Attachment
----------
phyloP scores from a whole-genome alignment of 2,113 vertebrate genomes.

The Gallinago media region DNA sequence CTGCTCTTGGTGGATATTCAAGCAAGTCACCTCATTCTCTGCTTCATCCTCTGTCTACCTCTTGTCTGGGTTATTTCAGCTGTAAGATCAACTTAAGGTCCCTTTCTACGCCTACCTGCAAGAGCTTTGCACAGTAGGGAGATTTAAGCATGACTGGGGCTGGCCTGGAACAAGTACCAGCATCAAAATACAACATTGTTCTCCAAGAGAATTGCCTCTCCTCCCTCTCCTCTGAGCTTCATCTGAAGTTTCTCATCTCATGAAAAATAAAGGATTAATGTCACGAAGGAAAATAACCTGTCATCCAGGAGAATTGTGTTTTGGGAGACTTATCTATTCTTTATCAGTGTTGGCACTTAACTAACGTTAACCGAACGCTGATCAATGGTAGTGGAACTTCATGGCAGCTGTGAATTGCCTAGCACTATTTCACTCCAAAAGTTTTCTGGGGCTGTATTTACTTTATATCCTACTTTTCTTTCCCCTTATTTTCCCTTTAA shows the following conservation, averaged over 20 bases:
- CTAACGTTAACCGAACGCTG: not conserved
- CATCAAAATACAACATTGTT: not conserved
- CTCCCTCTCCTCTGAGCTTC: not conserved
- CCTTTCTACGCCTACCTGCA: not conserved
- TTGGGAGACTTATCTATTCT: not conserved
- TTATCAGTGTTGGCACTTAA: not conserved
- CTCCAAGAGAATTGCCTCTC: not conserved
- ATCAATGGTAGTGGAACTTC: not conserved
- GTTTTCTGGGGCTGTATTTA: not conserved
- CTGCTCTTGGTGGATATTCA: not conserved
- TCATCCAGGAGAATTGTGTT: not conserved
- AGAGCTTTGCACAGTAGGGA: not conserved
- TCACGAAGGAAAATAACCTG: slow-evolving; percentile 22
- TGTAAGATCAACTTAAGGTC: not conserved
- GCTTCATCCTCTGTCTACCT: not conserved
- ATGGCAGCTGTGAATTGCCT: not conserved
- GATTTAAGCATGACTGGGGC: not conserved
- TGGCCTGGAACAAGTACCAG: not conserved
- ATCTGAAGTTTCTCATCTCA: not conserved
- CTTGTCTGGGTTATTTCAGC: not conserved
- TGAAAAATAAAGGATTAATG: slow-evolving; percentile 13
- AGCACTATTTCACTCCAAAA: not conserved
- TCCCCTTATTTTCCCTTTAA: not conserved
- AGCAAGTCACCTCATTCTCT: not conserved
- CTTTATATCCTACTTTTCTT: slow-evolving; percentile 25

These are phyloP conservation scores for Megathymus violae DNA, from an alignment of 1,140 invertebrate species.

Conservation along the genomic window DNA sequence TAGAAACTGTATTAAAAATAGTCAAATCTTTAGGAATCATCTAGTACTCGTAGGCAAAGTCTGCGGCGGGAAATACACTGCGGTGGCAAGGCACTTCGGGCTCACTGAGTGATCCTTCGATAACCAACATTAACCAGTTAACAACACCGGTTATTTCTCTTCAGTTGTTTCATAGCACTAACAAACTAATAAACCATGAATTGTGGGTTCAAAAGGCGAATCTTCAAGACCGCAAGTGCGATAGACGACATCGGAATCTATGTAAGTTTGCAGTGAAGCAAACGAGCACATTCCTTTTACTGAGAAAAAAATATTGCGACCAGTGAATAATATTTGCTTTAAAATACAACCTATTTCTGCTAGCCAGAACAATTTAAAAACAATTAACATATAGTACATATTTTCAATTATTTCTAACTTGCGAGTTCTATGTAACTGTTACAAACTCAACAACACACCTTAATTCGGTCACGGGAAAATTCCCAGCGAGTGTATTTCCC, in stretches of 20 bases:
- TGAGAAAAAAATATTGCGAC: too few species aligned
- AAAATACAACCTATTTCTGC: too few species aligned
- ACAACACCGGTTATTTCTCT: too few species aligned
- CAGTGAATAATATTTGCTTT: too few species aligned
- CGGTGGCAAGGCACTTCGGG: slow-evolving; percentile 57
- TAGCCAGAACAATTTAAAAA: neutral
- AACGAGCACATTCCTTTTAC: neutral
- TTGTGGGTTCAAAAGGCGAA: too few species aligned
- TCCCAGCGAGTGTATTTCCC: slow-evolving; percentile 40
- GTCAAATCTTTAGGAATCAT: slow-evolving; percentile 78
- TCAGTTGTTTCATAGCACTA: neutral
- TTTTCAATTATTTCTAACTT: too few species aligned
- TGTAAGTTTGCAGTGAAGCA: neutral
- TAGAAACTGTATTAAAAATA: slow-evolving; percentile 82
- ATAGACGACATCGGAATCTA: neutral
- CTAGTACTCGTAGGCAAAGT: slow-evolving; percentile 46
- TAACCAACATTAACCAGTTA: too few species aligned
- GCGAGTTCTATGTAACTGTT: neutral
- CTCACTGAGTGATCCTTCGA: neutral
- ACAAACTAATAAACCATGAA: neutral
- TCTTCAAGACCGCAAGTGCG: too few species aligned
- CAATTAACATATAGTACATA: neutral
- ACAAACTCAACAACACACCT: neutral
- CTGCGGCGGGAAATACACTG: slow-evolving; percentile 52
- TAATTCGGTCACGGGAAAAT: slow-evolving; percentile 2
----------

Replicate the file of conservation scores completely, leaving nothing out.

phyloP scores from a whole-genome alignment of 2,113 vertebrate genomes.

The Gallinago media region DNA sequence CTGCTCTTGGTGGATATTCAAGCAAGTCACCTCATTCTCTGCTTCATCCTCTGTCTACCTCTTGTCTGGGTTATTTCAGCTGTAAGATCAACTTAAGGTCCCTTTCTACGCCTACCTGCAAGAGCTTTGCACAGTAGGGAGATTTAAGCATGACTGGGGCTGGCCTGGAACAAGTACCAGCATCAAAATACAACATTGTTCTCCAAGAGAATTGCCTCTCCTCCCTCTCCTCTGAGCTTCATCTGAAGTTTCTCATCTCATGAAAAATAAAGGATTAATGTCACGAAGGAAAATAACCTGTCATCCAGGAGAATTGTGTTTTGGGAGACTTATCTATTCTTTATCAGTGTTGGCACTTAACTAACGTTAACCGAACGCTGATCAATGGTAGTGGAACTTCATGGCAGCTGTGAATTGCCTAGCACTATTTCACTCCAAAAGTTTTCTGGGGCTGTATTTACTTTATATCCTACTTTTCTTTCCCCTTATTTTCCCTTTAA shows the following conservation, averaged over 20 bases:
- CTAACGTTAACCGAACGCTG: not conserved
- CATCAAAATACAACATTGTT: not conserved
- CTCCCTCTCCTCTGAGCTTC: not conserved
- CCTTTCTACGCCTACCTGCA: not conserved
- TTGGGAGACTTATCTATTCT: not conserved
- TTATCAGTGTTGGCACTTAA: not conserved
- CTCCAAGAGAATTGCCTCTC: not conserved
- ATCAATGGTAGTGGAACTTC: not conserved
- GTTTTCTGGGGCTGTATTTA: not conserved
- CTGCTCTTGGTGGATATTCA: not conserved
- TCATCCAGGAGAATTGTGTT: not conserved
- AGAGCTTTGCACAGTAGGGA: not conserved
- TCACGAAGGAAAATAACCTG: slow-evolving; percentile 22
- TGTAAGATCAACTTAAGGTC: not conserved
- GCTTCATCCTCTGTCTACCT: not conserved
- ATGGCAGCTGTGAATTGCCT: not conserved
- GATTTAAGCATGACTGGGGC: not conserved
- TGGCCTGGAACAAGTACCAG: not conserved
- ATCTGAAGTTTCTCATCTCA: not conserved
- CTTGTCTGGGTTATTTCAGC: not conserved
- TGAAAAATAAAGGATTAATG: slow-evolving; percentile 13
- AGCACTATTTCACTCCAAAA: not conserved
- TCCCCTTATTTTCCCTTTAA: not conserved
- AGCAAGTCACCTCATTCTCT: not conserved
- CTTTATATCCTACTTTTCTT: slow-evolving; percentile 25

These are phyloP conservation scores for Megathymus violae DNA, from an alignment of 1,140 invertebrate species.

Conservation along the genomic window DNA sequence TAGAAACTGTATTAAAAATAGTCAAATCTTTAGGAATCATCTAGTACTCGTAGGCAAAGTCTGCGGCGGGAAATACACTGCGGTGGCAAGGCACTTCGGGCTCACTGAGTGATCCTTCGATAACCAACATTAACCAGTTAACAACACCGGTTATTTCTCTTCAGTTGTTTCATAGCACTAACAAACTAATAAACCATGAATTGTGGGTTCAAAAGGCGAATCTTCAAGACCGCAAGTGCGATAGACGACATCGGAATCTATGTAAGTTTGCAGTGAAGCAAACGAGCACATTCCTTTTACTGAGAAAAAAATATTGCGACCAGTGAATAATATTTGCTTTAAAATACAACCTATTTCTGCTAGCCAGAACAATTTAAAAACAATTAACATATAGTACATATTTTCAATTATTTCTAACTTGCGAGTTCTATGTAACTGTTACAAACTCAACAACACACCTTAATTCGGTCACGGGAAAATTCCCAGCGAGTGTATTTCCC, in stretches of 20 bases:
- TGAGAAAAAAATATTGCGAC: too few species aligned
- AAAATACAACCTATTTCTGC: too few species aligned
- ACAACACCGGTTATTTCTCT: too few species aligned
- CAGTGAATAATATTTGCTTT: too few species aligned
- CGGTGGCAAGGCACTTCGGG: slow-evolving; percentile 57
- TAGCCAGAACAATTTAAAAA: neutral
- AACGAGCACATTCCTTTTAC: neutral
- TTGTGGGTTCAAAAGGCGAA: too few species aligned
- TCCCAGCGAGTGTATTTCCC: slow-evolving; percentile 40
- GTCAAATCTTTAGGAATCAT: slow-evolving; percentile 78
- TCAGTTGTTTCATAGCACTA: neutral
- TTTTCAATTATTTCTAACTT: too few species aligned
- TGTAAGTTTGCAGTGAAGCA: neutral
- TAGAAACTGTATTAAAAATA: slow-evolving; percentile 82
- ATAGACGACATCGGAATCTA: neutral
- CTAGTACTCGTAGGCAAAGT: slow-evolving; percentile 46
- TAACCAACATTAACCAGTTA: too few species aligned
- GCGAGTTCTATGTAACTGTT: neutral
- CTCACTGAGTGATCCTTCGA: neutral
- ACAAACTAATAAACCATGAA: neutral
- TCTTCAAGACCGCAAGTGCG: too few species aligned
- CAATTAACATATAGTACATA: neutral
- ACAAACTCAACAACACACCT: neutral
- CTGCGGCGGGAAATACACTG: slow-evolving; percentile 52
- TAATTCGGTCACGGGAAAAT: slow-evolving; percentile 2